The newly established group, UChicago for Fair Tuition, is also urging the University to eliminate advanced residency tuition for doctoral students.

Furthermore, they are demanding that the university release the budget, reinstate part-time status, and institute a long-term tuition freeze. As of 9 a.m. on April 7th, a petition calling for negotiations around these requests garnered more than 1,400 signatures.

As the tuition deadline approaches on April 29th, over 820 students are considering participating in a tuition strike by withholding Spring Quarter tuition should the University fail to negotiate with UChicago for Fair Tuition.

The University of Chicago is the most expensive university in the country, with an $8.5 billion endowment. In February, they announced a 2019 fundraising haul of $5.4 billion, surpassing their original goal by a hefty $1 billion, with the promise to aid low-income students. UChicago has the means and the responsibility to provide financial relief for students during this difficult time.

As the world faces a health and economic crisis, students are extremely vulnerable. Many are experiencing severe financial and housing insecurity; this includes undergraduates who had to move out of their dormitories. Families are struggling with sudden unemployment and facing the prospect of high medical expenses should someone fall ill. And yet, students at UChicago are still being asked to pay exorbitant tuition.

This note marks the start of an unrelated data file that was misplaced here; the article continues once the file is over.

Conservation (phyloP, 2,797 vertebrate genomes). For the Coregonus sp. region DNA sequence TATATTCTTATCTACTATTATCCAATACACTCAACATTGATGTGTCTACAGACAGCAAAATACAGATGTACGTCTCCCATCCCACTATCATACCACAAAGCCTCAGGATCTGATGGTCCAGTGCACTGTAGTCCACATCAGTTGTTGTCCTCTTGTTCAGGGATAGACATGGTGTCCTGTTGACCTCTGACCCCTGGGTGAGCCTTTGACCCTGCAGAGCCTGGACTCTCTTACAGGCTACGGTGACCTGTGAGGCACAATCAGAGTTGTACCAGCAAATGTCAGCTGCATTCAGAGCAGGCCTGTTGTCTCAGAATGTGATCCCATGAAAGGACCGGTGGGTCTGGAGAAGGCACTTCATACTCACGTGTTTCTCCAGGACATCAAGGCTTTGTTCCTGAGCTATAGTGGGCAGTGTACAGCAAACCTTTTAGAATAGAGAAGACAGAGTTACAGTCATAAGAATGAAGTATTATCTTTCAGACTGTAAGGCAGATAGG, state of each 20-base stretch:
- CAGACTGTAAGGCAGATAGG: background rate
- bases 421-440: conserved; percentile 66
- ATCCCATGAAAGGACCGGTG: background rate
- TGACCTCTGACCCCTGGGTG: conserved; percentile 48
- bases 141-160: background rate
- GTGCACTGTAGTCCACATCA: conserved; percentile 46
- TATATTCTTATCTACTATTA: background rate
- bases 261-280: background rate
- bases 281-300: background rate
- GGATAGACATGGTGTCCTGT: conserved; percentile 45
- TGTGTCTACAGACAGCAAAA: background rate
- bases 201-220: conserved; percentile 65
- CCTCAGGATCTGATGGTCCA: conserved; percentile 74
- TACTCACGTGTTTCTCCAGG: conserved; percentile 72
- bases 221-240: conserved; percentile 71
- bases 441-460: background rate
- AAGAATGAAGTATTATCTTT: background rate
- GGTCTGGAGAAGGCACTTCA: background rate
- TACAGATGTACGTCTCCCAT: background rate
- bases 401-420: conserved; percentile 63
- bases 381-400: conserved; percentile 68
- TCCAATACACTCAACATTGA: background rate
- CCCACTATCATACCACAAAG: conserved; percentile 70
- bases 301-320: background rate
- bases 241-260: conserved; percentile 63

2. Muslim Charity Packing And Distributing Food To Locals Affected By COVID-19.

From: ICNA Relief Chicago.

ICNA Relief Chicago is distributing food boxes to those who have lost their jobs, homebound elderly, widows, and other low-income neighbors.

As we adapt to this new reality, many neighbors are worried about where, when, and how to provide the next meal for their families. "With the recent crisis, the demand has skyrocketed," Dr. Saima Azfar, ICNA Relief's Midwest regional director, said in a statement. "Not only are our clients already low-income wage earners, now they are out of work or have seen their hours dramatically cut. They have nowhere to turn to but us."

We invite the media to witness the distribution of food boxes on Saturday, April 11 from our Rogers Park food pantry (2809 W Devon Ave) as volunteers line up to deliver food boxes to local families in need from 9 a.m. to 3 p.m. We also encourage friends to join the national ICNA Relief efforts to share the responsibility of assisting our vulnerable neighbors.

-> Donate.

-> Volunteer.

ICNA Relief is a subsidiary of the Islamic Circle of North America, operating across the nation with programs such as homeless women's transitional homes, food pantries, back to school giveaways, Muslim family services, women's hygiene kits, winter clothing drives, disaster relief, free health screenings, and more.

ICNA Relief, in collaboration with other organizations, announces the opening of free telehealth services helpline to advise patients on non-urgent questions or concerns without having to visit medical clinics or a doctor's office during this COVID-19 health crisis.

3. Cook County Jail's First COVID-19 Death Could (And Should) Have Been Prevented.

From: Sarah Staudt from Chicago Appleseed and the Chicago Council of Lawyers.